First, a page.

“That’s why we’ve awarded five commissions to artists working in a range of mediums that can be shared and experienced by audiences throughout the year on various digital platforms.

“We’ll have news on this year’s live mjf activity soon, but meanwhile, we’re proud to announce these five challenging, surprising and diverse stand-alone new pieces from our 2021 mjf originals artists.”

At manchester jazz festival, we have a long history of championing a gender balanced scene across the music industry, from supporting new and established female-identifying artists to the make-up of our staff teams and crew.

In 2018 we became the first UK jazz festival to join the Keychange initiative, pledging to achieve a 50/50 gender balance in our festival programmes by 2022. It’s worth noting that we were already achieving this, so we were proud to support Keychange’s global mission. In fact, the very first festival line-up in 1996 boasted a 60% Keychange achievement.

Our annual festival continues to champion female and female-identifying artists, and our talent development schemes mjf hothouse and the newly-launched Soundcheck go further, by tackling head on the barriers to music-making, offering bespoke support and opportunity for those under-represented in the jazz sector.

Esther Swift’s Light Gatherer

Some ground-breaking new works led by female artists have been realised through the mjf originals commissioning programme. The most recent include Esther Swift’s Light Gatherer in 2018, inspired by the works of Carol Anne Duffy, the weird and wonderful video and soundscape pieces in Maja Bugge’s Northern in 2019, and Nani Noam Vazana, who worked with Abel Selaocoe in 2019 to create Both Sides of Africa.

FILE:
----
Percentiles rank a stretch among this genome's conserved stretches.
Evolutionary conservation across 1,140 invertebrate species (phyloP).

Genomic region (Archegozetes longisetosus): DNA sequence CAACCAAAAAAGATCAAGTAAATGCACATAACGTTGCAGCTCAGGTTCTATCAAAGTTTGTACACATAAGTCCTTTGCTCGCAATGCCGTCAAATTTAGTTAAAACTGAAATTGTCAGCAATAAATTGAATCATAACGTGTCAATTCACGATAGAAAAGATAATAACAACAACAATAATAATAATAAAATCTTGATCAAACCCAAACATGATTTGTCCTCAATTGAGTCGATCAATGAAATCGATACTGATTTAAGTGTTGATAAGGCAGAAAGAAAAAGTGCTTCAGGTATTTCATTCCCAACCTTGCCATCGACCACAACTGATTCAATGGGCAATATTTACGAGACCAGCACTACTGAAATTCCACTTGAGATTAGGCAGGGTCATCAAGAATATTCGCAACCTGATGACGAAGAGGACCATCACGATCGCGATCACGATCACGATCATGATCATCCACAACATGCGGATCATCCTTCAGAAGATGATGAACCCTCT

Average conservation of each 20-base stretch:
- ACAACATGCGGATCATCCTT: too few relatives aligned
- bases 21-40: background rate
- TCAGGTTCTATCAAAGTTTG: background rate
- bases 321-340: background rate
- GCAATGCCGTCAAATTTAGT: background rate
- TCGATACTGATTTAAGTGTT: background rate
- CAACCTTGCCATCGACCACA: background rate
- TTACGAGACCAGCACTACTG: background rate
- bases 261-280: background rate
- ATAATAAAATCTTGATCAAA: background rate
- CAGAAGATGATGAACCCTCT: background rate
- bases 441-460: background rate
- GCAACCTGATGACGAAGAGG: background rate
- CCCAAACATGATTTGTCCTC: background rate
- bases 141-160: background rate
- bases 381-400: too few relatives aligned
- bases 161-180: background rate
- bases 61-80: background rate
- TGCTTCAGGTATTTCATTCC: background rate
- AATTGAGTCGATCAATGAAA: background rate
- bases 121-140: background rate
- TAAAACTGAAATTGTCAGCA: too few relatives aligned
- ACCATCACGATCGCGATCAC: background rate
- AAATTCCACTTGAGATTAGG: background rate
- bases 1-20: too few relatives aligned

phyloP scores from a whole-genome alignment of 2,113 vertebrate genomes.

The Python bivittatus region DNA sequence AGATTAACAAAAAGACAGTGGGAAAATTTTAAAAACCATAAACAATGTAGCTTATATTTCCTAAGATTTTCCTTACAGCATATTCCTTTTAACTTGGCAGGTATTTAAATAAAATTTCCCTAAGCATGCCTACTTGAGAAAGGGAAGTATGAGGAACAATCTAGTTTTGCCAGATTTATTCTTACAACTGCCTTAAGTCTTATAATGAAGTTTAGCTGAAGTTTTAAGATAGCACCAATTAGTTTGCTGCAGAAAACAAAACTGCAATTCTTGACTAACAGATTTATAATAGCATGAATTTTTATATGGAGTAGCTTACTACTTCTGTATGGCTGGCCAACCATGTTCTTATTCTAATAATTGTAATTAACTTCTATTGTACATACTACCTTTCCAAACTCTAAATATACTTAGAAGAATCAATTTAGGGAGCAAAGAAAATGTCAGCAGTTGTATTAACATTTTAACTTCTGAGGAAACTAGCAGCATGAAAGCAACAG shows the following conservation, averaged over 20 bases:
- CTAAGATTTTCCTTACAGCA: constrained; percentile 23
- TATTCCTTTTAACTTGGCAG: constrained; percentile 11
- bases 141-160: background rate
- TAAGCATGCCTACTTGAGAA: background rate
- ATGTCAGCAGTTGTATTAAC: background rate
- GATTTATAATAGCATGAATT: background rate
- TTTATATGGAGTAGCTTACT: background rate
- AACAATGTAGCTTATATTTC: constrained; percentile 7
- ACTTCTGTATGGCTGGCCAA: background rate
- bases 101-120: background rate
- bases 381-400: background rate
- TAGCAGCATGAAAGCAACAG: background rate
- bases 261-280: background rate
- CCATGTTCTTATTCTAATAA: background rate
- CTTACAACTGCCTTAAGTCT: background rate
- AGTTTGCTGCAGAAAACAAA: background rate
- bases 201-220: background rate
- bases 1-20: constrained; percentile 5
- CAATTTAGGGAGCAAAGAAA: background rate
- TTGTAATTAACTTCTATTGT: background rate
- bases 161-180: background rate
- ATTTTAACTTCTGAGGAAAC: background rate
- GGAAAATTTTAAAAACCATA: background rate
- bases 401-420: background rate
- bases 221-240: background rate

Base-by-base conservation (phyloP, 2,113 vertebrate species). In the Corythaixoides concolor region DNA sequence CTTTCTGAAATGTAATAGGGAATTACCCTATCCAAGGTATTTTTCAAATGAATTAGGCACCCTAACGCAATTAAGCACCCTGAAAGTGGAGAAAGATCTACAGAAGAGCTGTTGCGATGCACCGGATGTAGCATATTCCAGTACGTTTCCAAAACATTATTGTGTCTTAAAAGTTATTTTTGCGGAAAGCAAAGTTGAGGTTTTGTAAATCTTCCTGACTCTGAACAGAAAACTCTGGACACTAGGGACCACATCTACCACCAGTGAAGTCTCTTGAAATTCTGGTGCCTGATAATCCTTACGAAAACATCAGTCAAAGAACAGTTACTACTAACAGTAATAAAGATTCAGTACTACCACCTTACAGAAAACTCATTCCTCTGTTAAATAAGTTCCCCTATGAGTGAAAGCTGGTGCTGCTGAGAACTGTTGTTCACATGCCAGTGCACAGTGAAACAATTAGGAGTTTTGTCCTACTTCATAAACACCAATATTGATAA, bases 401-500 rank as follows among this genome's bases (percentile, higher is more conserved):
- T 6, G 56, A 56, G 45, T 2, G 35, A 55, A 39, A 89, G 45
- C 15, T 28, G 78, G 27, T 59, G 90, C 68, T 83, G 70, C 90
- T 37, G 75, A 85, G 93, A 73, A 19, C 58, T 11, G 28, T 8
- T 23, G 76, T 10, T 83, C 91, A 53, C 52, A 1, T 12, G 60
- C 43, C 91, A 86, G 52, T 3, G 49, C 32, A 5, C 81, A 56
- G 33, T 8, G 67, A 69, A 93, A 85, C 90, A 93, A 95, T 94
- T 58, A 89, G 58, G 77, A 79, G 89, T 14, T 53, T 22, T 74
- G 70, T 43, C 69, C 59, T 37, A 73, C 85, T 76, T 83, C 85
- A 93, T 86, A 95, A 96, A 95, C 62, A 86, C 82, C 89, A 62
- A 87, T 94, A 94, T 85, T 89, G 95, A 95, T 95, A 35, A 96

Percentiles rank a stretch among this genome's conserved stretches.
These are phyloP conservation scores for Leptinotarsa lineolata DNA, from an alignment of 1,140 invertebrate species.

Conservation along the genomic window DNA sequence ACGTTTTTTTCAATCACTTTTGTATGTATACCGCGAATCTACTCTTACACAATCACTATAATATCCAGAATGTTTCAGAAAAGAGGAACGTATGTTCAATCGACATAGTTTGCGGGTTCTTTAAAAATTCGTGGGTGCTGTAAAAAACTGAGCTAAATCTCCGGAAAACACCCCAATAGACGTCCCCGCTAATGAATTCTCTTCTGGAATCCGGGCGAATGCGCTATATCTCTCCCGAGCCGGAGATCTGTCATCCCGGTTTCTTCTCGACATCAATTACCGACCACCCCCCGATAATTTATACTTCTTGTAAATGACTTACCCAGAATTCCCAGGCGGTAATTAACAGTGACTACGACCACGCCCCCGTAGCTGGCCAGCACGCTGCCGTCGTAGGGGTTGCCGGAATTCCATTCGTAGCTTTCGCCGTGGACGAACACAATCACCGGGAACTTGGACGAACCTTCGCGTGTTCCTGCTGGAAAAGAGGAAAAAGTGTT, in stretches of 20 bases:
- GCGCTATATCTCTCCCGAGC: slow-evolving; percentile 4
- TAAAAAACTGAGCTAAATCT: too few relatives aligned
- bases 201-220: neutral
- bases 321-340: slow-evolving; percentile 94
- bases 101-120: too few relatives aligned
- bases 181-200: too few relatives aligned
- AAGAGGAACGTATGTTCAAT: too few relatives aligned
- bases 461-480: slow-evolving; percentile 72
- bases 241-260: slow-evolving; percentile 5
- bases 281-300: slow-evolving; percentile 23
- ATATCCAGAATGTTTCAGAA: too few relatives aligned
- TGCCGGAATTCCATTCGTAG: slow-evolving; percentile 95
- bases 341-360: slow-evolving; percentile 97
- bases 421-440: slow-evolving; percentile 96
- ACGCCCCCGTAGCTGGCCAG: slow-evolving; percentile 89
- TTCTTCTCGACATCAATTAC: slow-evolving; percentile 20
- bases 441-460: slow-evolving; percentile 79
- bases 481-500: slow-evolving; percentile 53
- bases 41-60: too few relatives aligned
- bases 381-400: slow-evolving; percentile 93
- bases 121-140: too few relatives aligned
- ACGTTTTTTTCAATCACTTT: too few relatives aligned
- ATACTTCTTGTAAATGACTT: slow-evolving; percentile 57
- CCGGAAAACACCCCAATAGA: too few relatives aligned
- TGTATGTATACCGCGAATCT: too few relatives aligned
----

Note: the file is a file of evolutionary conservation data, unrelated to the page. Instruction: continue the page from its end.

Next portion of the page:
Watch out for more news on our 2021 commissions very soon that continue to champion diverse talent from across the north.

Whilst it’s tempting to continue blowing our own trumpets (excuse the pun), it’s so important to recognise that more work needs to be done to achieve gender equality across the music industry.

mjf’s staff team is 50/50 gender balanced, our board sits at 58% female and our team of volunteers is always equally split.

A recent report by Dr Sarah Raine in partnership with Cheltenham Jazz Festival details frequent gender discrimination, direct sexual harassment and barriers in education still experienced by female musicians.

Dr Kirsty Fairclough, manchester jazz festival’s chair of the board of trustees, said: “We have always adopted a ‘show, don’t tell’ attitude in our approach to gender diversity in the hope that the gender balance in our programming, talent development schemes, staff teams and wider work will set good examples.
“However, we recognise there is always more work to be done and we renew our pledge to challenge gender imbalance, discrimination or any barriers to opportunities wherever we see them.”

We’ll be sharing news about the incredible women we work with all this week. Join in on our Facebook, Twitter and Instagram pages.